There is no precise medication for IBS. Based on the symptomatic diagnosis, the following treatments are useful in the management of IBS: fiber supplements, peppermint oil, probiotics, anti-cramping therapeutics, medications for constipation or diarrhea, antibiotics, or antidepressants along with psychological treatments.7

What are alternative therapies for relief from IBS?

As there is no precise medicine and cure for irritable bowel syndrome, alternate therapies seem more relevant. Research studies have demonstrated that stress and food are the key factors associated with IBS. Relief from IBS can be achieved by minimizing stress and opting a recommended diet along with dietary supplements. Using recommended antioxidants may reduce stress levels and could be beneficial in IBS.

Similarly, reducing fried foods, meats, oils, margarine, dairy foods, and other fatty foods will offer relief in IBS. It is recommended to consume more fiber and food items containing high amounts of fiber. Foods such as beans, oatmeal, and some fruits (apples, strawberries, and grapefruit) will be useful in managing IBS.8

Both prebiotics and probiotics are an ideally recommended dietary alternate to maintain a healthy gut microbiome.9 Further, consuming a balanced diet, along with mineral supplements, helps to improve the immune system and reduce inflammation, which is one of the key factors for IBS.

Fermentable Oligosaccharides, Disaccharides, Monosaccharides, and Polyols (FODMAPs) are not clinically recommended for the management of IBS. FODMAPs represent short-chain carbohydrates (SCCs), which are osmotically active, poorly absorbed and rapidly fermented by gut bacteria.10 There is much effort being directed at understanding of the complete mechanism of a low FODMAP diet, and it is believed that such a diet helps in balancing gut microbiota, gut barrier, immune response, and visceral sensation.11

References

  1. Rosa LS Soares (2014) Irritable bowel syndrome: A clinical review, World J Gastroenterol. 20(34): 12144–12160.
  2. H Vahedi, R Ansari MM Mir-Nasseri, and E Jafari (2010) Irritable Bowel Syndrome: A Review Article, Middle East J Dig Dis. 2(2): 66–77.
  3. Mayer E.A., Labus J.S., Tillisch K., Cole S.W., Baldi P. (2015) Towards a system view of IBS. Nat. Rev. Gastroenterol. Hepatol. 12:592–605.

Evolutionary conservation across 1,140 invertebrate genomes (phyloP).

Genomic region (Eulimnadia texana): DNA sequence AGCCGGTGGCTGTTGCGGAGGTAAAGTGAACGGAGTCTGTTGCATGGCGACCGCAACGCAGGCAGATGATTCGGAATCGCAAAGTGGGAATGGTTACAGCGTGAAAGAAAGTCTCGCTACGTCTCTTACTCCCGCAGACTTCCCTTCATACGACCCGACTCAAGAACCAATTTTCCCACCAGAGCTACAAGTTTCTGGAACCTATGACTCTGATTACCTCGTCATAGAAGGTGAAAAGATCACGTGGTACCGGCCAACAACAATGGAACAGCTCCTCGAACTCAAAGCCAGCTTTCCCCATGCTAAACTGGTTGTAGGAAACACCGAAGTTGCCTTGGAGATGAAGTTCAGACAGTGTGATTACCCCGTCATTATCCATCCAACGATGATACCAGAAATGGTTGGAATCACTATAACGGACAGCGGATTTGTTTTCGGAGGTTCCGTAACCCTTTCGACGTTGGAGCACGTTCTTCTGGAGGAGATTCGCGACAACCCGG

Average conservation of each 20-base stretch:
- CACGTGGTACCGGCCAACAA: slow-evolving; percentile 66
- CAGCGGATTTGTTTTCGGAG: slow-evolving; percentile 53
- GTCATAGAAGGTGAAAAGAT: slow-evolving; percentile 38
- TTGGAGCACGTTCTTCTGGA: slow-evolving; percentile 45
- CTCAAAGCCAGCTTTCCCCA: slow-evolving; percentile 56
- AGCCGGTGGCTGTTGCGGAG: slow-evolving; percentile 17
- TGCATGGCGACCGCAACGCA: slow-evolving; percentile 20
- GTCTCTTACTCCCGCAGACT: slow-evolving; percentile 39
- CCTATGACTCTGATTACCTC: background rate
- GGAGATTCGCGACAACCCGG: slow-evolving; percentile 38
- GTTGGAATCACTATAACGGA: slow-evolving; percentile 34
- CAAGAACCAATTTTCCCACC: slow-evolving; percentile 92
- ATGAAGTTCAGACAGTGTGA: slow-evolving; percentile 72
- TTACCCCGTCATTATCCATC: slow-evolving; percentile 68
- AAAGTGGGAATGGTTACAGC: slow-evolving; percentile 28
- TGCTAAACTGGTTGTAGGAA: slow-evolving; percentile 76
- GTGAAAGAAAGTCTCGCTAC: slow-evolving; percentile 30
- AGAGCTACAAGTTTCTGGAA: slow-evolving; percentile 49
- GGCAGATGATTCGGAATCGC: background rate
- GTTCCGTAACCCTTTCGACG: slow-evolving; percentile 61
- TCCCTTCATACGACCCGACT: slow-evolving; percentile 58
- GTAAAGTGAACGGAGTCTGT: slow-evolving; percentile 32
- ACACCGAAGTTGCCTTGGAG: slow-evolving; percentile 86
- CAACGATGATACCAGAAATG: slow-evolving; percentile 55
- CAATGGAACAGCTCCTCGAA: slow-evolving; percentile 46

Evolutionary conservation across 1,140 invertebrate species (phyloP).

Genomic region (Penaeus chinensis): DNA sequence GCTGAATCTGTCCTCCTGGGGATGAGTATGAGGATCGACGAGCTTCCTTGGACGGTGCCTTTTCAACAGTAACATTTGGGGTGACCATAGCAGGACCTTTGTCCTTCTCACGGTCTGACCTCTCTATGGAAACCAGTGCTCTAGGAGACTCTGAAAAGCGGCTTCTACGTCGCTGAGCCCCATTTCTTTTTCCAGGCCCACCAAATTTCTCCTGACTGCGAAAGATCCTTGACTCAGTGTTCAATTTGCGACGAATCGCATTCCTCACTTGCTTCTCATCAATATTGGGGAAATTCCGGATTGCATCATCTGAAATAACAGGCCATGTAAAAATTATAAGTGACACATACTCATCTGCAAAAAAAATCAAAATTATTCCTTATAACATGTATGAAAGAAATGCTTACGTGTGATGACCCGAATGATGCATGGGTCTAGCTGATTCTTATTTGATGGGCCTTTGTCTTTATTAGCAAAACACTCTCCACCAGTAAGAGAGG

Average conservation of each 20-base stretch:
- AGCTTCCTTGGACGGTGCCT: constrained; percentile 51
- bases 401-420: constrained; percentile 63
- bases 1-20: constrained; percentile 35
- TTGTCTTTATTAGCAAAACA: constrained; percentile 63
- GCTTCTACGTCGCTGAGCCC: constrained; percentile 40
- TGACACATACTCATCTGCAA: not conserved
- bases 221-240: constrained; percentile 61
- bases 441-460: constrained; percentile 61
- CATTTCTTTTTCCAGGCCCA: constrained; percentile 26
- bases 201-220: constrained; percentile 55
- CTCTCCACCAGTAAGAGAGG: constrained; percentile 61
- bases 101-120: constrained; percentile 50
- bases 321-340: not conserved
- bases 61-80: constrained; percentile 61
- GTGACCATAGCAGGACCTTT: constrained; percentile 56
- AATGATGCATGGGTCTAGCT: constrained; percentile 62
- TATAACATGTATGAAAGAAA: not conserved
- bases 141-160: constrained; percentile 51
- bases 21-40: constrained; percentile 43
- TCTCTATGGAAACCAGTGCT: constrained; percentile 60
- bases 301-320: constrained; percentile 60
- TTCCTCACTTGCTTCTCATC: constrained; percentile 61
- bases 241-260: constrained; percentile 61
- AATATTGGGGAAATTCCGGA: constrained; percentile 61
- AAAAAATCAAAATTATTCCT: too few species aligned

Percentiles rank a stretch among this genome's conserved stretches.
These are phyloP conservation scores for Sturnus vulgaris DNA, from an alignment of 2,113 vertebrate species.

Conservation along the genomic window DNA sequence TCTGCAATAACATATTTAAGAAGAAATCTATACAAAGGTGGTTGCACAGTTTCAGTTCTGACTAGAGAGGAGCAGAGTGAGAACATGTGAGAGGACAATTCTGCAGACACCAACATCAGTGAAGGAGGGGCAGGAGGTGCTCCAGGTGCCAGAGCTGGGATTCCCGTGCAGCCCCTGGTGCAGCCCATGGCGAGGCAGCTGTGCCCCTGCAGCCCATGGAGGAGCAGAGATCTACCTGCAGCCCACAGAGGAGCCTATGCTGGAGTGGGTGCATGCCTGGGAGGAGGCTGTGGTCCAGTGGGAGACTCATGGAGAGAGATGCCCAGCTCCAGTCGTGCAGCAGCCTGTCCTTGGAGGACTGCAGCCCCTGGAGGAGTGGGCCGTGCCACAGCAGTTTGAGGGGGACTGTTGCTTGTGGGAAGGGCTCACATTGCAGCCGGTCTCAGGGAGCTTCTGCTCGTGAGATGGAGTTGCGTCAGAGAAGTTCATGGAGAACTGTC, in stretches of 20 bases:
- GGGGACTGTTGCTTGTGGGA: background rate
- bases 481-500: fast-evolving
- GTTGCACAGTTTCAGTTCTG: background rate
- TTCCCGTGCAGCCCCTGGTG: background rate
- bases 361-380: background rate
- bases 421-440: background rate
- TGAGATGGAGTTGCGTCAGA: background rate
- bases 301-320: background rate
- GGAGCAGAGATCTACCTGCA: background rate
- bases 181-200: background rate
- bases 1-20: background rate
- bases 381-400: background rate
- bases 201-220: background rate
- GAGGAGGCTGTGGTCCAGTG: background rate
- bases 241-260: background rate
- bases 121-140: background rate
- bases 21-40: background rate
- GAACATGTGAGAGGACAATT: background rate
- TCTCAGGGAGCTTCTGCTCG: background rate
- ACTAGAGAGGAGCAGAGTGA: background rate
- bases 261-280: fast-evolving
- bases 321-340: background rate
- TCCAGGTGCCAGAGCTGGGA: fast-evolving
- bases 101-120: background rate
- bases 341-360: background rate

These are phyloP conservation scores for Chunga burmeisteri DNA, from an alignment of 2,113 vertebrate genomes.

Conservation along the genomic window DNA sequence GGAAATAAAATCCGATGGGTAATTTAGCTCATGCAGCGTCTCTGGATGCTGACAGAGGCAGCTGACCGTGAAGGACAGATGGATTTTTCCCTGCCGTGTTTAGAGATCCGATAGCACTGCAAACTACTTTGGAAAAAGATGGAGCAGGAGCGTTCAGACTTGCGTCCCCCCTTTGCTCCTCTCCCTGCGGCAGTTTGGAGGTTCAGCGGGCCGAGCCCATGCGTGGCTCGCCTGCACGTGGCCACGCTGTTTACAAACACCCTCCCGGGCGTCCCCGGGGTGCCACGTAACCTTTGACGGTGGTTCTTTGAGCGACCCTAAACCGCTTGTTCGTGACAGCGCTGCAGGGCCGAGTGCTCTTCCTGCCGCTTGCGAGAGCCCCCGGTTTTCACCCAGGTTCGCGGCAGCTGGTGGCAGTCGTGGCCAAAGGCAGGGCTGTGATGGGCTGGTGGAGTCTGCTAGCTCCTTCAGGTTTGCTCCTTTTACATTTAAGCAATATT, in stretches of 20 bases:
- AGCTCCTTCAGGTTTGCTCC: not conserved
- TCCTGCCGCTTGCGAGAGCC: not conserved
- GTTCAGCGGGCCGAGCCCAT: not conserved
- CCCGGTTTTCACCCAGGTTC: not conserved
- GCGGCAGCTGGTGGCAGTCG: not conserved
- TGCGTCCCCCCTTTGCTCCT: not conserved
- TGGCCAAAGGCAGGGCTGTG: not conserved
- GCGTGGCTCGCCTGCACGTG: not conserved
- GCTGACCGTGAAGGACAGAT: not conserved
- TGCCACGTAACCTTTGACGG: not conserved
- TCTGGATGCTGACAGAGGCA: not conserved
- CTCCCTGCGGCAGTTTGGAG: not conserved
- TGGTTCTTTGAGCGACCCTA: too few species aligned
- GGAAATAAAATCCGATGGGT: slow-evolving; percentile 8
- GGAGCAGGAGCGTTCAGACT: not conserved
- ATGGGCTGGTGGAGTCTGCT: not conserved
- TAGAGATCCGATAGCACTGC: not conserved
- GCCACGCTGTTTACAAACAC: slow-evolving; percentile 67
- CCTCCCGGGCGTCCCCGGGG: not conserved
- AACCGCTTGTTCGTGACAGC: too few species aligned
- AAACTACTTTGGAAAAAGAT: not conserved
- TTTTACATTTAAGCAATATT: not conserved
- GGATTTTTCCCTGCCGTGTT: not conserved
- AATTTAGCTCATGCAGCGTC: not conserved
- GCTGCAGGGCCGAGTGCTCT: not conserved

4. Kristen Ronn Weaver, Gail D’Eramo Melkus, and Wendy A Henderson (2017), Irritable Bowel Syndrome: A review, Am J Nurs. 117(6): 48–55.
  5. Mateusz Marynowski, Aleksandra Likońska, Hubert Zatorski, and Jakub Fichna (2015) Role of environmental pollution in irritable bowel syndrome, World J Gastroenterol. 21(40)
  6. Emanuele Sinagra, Gaetano Cristian Morreale, Ghazaleh Mohammadian, Giorgio Fusco, Valentina Guarnotta, Giovanni Tomasello, Francesco Cappello, Francesca Rossi, Georgios Amvrosiadis, and Dario Raimondo (2017) New therapeutic perspectives in irritable bowel syndrome: Targeting low-grade inflammation, immuno-neuroendocrine axis, motility, secretion and beyond, World J Gastroenterol. 23(36): 6593–6627.
  7. Chamara Basnayake (2018) Treatment of irritable bowel syndrome, Aust Prescr. 41(5): 145–149.
  8. Chey WD, Kurlander J, Eswaran S (2015) Irritable bowel syndrome: a clinical review. JAMA. 313(9):949-58.
  9. Ashton Harper, Malwina M. Naghibi, and Davinder Garcha (2018) The Role of Bacteria, Probiotics and Diet in Irritable Bowel Syndrome, Foods. 2018 Feb; 7(2): 13.
  10. Emma Altobelli, Valerio Del Negro, Paolo Matteo Angeletti, and Giovanni Latella (2017) Low-FODMAP Diet Improves Irritable Bowel Syndrome Symptoms: A Meta-Analysis, Nutrients. 9(9): 940.
  11. Barrett J.S., Gearry R.B., Muir J.G., Irving P.M., Rose R., Rosella O., Haines M.L., Shepherd S.J., Gibson P.R. (2010), Dietary poorly absorbed, short-chain carbohydrates increase delivery of water and fermentable substrates to the proximal colon. Aliment. Pharmacol. Ther. 31:874–882.